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National Newspaper Week and the newspaper that never was
Danny  Tyree

National Newspaper Week (Oct. 1-7) compels me to acknowledge my journalistic catastrophe of fifth grade.

Based on my passion for reading Nashville’s two dailies, Miss Bunch handed me the plum assignment of launching a newspaper for our class.

I joyously composed articles of my own and proofread the contributions of classmates.

Alas, my mechanical ineptitude reared its ugly head and for the life of me, I couldn’t operate the mimeograph! So the project died without its first issue hitting the streets (er, aisles).

(My klutziness didn’t stop there. I couldn’t master the intricacies of a paperclip until junior high. And I didn’t learn to snap my fingers until I was taught by a girl I briefly dated in college. How appropriate! Because just like that – SNAP! – she apparently went into the Witness Protection Program.)

I don’t know that our newspaper would have changed the world, but I can’t help feeling melancholy about “the road not taken.”

Even a small class has its cliques and introverts, so we moved on to sixth grade still blissfully ignorant of many strengths and weaknesses of our peers.

Perhaps a poem or a joke or an opinion published in the ill-fated newspaper would have made us see each other in a different light. Who knows what new lifelong friendships might have been formed?

Maybe a “What I did on my summer vacation” essay would have inspired readers to travel to exotic places or do charitable work.

Considering five decades of classmates’ relocations, spring cleanings and house fires, I have no illusion that abundant copies of the periodical would have remained in existence.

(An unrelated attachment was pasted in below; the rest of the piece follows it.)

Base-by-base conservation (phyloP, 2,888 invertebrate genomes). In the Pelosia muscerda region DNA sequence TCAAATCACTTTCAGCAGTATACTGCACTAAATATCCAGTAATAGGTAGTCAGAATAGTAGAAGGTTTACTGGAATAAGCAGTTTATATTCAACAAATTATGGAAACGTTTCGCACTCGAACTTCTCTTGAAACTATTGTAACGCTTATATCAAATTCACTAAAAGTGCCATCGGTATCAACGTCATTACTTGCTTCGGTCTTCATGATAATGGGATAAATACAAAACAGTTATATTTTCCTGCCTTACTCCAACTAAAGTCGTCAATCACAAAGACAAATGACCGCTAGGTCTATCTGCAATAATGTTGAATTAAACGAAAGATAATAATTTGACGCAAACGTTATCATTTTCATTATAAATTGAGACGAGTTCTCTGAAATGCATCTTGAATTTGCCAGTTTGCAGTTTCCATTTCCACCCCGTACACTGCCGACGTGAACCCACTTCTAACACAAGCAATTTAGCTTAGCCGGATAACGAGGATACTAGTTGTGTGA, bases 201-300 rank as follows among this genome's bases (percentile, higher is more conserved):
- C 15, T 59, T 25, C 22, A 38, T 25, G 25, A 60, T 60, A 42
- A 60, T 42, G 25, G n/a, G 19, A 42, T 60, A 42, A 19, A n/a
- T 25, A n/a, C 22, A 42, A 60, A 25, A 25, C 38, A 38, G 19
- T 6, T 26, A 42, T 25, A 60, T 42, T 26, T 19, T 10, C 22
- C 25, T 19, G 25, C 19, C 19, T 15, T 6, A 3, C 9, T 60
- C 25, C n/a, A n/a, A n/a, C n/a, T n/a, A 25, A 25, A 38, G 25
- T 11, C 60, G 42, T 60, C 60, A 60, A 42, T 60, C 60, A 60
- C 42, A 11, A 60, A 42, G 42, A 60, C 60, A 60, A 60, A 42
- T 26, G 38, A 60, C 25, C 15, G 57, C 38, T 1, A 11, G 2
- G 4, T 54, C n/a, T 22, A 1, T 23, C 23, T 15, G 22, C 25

But the few that survived would be such a priceless time capsule – offering contemporary accounts of who actually won the (foggily remembered) big game and preserving a wealth of slang, fads and predictions of which classmate would eventually become Mrs. David Cassidy.

The issues would be treasures to share with grandchildren. (Our staff artist wound up having 12 children, so if the newspapers weren’t already falling apart...! Truth be told, I had a secret crush on her. 12 children! I didn’t just dodge a bullet; I dodged the Manhattan Project!)

Some of the class members are deceased, so this supplement to our group photograph would be something to cherish. Equally poignant, one of the classmates suffered a head injury a few years ago and remembers nothing of his school years. He wasn’t exactly the sentimental type, but still... he would have options.

The lost opportunities of that long-ago newspaper fortify my belief in the importance of newspapers in 2023.

Yes, our fifth-grade class learned to think globally, but we tried to appreciate our immediate surroundings.

Nowadays, social media encourage citizens to become hyper-focused on a particular hobby and to consume “news” and opinion from a super-narrow sliver of the political spectrum.

Newspapers are produced by professionals who strive to present a wide range of activities, opportunities, problems and solutions that you might not stumble across if left to your own devices.

Yes, chat with a video-game player from half a world away. Listen to a podcast by pundits who share your worldview.

But keep local newspaper subscriptions “top of mind” when pondering gifts for the people in your life.

Even a fifth-grader could tell you that sometimes your neighbor really is the person who lives a few blocks away.

Danny Tyree welcomes email responses at tyreetyrades@aol.comand visits to his Facebook fan page “Tyree’s Tyrades.”